In the middle of the nineteenth century, Americans of all ages flocked to exhibits of people with physical abnormalities, more commonly called “freak shows.” P.T. Barnum, of Barnum and Bailey Circus fame, played a major role in popularizing freak shows, touring nationally and internationally with performers such as General Tom Thumb and the giant woman Anna Swan. These kinds of human curiosity exhibits proved to be very profitable, and it was a path pursued both by “agents” and parents of children with physical anomalies.
Fred A. Pickering was one such businessman who realized the lucrative nature of human exhibits. Pickering ran his agency out of Boston’s Old State House in the 1870s, organizing shows of musical performers and human curiosities. Because of the seedy reputations of some freak shows, Pickering made a concerted effort to prove his shows and exhibits were professional and dignified. He asserted that the audiences of his shows were composed of only the most refined and distinguished people of Boston, and he managed his agency as a legitimate business.
In the 1870s, one of Pickering’s most famous acts was the “Fairy Sisters.” The Fairy Sisters were two young girls named Cassie and Victoria Foster, who were advertised as the “smallest persons in the world.” Born in Nova Scotia, Cassie and Victoria toured New England as performers from 1872-1873. In an 1873 issue of the New England Medical Gazette, it was reported, “their ages are six and three; their weight twelve and six pounds…They are well-formed and perfect in every respect, and have always enjoyed good health.” The Fairy Sisters exhibit, usually accompanied by a musical performance, showed off their diminutive stature, special clothing, and tiny furniture. Unfortunately, the two sisters both passed away at a very young age, only touring for about two years.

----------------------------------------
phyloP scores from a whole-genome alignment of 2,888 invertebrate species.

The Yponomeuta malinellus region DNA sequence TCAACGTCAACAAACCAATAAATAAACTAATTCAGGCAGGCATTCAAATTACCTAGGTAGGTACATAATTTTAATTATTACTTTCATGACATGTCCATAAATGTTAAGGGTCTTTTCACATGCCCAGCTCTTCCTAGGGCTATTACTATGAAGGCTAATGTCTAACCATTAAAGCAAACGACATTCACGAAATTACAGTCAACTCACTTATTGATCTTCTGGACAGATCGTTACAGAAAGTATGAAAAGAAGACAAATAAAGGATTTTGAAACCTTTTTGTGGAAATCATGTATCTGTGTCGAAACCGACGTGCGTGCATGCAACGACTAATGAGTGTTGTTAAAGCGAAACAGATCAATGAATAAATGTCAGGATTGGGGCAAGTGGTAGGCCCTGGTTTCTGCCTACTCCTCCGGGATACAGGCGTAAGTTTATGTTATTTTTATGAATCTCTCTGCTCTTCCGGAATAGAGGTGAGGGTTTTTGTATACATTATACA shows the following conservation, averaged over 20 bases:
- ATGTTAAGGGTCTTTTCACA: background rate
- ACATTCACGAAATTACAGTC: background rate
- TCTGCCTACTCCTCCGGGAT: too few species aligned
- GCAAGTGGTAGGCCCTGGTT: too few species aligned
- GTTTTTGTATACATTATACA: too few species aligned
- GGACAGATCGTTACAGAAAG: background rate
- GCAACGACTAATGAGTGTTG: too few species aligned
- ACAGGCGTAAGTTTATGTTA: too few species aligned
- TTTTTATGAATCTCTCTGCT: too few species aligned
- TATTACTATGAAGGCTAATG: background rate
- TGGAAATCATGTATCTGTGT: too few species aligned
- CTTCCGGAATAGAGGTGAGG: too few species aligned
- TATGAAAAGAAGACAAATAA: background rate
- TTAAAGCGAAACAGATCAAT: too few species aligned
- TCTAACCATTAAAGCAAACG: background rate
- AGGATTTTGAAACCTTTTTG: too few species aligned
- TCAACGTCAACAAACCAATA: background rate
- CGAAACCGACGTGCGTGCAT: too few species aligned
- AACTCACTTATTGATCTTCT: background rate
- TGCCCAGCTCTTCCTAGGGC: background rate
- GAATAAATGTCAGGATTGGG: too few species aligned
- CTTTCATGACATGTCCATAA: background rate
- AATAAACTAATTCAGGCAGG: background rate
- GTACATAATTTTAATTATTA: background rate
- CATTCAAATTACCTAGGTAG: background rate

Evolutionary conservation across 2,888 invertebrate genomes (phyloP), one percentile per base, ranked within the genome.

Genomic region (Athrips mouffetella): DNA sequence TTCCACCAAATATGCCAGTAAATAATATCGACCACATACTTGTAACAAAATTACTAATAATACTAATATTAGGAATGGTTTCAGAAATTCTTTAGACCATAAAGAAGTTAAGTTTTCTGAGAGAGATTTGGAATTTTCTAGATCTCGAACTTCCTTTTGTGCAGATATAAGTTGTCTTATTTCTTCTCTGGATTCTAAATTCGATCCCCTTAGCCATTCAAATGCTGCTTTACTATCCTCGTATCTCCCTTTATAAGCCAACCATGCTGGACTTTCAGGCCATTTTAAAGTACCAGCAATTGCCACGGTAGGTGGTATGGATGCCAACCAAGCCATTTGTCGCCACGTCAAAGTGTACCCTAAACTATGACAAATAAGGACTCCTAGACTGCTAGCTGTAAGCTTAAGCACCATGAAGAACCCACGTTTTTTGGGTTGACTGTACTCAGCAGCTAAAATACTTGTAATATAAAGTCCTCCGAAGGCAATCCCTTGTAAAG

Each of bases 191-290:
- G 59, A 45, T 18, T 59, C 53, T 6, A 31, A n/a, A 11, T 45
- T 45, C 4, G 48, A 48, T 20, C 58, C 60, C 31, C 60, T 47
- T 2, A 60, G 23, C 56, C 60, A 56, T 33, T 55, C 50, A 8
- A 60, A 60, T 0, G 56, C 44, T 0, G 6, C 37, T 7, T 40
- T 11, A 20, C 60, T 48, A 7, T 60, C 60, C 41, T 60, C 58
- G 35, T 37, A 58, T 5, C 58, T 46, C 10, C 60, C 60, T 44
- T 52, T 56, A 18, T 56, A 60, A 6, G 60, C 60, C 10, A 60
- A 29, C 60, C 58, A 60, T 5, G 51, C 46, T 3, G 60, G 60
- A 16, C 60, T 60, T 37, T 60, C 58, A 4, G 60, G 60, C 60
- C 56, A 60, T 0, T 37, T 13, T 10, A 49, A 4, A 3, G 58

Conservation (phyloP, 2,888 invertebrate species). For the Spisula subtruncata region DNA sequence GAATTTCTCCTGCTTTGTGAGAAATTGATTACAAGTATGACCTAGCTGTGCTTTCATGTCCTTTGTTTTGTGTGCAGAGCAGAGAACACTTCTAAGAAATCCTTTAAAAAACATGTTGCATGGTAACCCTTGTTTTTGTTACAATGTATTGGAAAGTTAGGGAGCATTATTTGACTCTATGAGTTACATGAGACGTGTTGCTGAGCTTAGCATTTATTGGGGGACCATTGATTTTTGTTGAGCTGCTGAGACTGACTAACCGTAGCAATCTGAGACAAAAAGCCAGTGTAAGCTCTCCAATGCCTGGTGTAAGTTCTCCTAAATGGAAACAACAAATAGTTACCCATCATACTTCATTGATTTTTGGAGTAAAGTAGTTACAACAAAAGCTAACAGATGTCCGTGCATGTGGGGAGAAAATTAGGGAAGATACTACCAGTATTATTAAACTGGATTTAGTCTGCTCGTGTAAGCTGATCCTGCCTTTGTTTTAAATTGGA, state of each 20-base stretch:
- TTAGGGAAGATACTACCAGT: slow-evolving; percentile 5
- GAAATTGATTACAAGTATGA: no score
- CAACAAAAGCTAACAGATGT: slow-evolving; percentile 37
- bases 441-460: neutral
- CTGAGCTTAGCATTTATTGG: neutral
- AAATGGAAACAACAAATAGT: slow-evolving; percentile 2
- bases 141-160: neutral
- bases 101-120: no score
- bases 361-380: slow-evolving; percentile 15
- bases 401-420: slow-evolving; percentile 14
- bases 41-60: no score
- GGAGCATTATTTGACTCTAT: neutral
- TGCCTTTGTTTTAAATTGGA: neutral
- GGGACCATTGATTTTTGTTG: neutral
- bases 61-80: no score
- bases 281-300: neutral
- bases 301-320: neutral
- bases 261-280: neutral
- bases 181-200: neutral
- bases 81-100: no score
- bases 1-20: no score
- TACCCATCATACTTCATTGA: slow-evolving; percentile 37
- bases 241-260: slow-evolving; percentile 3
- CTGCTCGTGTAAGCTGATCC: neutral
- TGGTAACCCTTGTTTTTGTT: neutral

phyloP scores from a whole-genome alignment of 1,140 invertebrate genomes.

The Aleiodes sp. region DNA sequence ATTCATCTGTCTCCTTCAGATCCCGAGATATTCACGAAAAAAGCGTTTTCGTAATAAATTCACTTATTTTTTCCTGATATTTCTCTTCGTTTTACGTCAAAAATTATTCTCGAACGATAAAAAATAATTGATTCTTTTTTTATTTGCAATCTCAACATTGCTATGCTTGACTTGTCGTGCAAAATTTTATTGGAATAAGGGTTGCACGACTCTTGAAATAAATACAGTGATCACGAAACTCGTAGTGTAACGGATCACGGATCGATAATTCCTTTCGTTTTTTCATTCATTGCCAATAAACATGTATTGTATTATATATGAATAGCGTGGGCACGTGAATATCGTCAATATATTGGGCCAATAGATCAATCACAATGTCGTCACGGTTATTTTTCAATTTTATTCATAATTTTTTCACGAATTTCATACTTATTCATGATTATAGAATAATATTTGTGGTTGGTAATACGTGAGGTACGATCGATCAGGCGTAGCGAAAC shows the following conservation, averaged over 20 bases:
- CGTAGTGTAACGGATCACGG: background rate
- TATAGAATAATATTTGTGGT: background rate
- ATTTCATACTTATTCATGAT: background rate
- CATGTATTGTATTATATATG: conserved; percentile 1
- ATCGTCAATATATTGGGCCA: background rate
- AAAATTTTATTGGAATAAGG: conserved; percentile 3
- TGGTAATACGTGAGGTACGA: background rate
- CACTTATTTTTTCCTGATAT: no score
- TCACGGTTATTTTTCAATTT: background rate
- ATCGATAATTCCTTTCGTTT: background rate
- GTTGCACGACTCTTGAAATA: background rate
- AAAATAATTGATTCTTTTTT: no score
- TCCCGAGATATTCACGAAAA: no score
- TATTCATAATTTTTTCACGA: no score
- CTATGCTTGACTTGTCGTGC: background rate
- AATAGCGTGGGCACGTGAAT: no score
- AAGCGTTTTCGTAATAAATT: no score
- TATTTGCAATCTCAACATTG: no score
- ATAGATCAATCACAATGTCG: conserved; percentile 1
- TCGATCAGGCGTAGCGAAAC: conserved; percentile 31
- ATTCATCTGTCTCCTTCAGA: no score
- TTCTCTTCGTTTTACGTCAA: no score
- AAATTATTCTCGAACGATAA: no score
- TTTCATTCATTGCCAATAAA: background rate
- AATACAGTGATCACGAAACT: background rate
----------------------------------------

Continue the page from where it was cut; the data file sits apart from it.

After the death of the Fairy Sisters, their younger brother Dudley Foster was also exhibited because of his dwarfism. Known professionally as “Hop-O’-My-Thumb,” Dudley Foster saw some success as an entertainer, even being presented to Queen Victoria.
The John J. Burns library holds a small amount of promotional material relating to Fred A. Pickering and the Fairy Sisters in the Greater Boston Area Collection. The collection includes Pickering’s business card, a promotional advertisement of the Fairy Sisters exhibit, a poem about the sisters published in the Portland Star, and a management contract for the exhibit. For more information, please see the finding aid, or contact the Burns Library at 617-552-4861 or email@example.com.
- Sarah Nitenson, Burns Library Archives Student Assistant & BC ’15
Annapolis Heritage Society. “The Foster Midgets.” Accessed February 26, 2015, http://www.annapolisheritagesociety.com/collections-artifacts-from.html.
Collins and Chambers collection. Finding aid at William L. Clements Library, University of Michigan. Accessed February 26, 2015, http://quod.lib.umich.edu/c/clementsmss/umich-wcl-M-4400.12col?view=text.
Fairy Sisters promotional ephemera, 1872-1873, Box 1, Folder 4, Greater Boston Area Materials, MS.2013.020, John J. Burns Library, Boston College.
Sweet, Matthew. Inventing the Victorians: What We Think We Know About Them and Why We’re Wrong. New York: St. Martin’s Press, 2014.
Talbot, I.T., ed. The New England Medical Gazette, vol. VIII. Boston: Otis Clapp and Son, 1873, p. 289.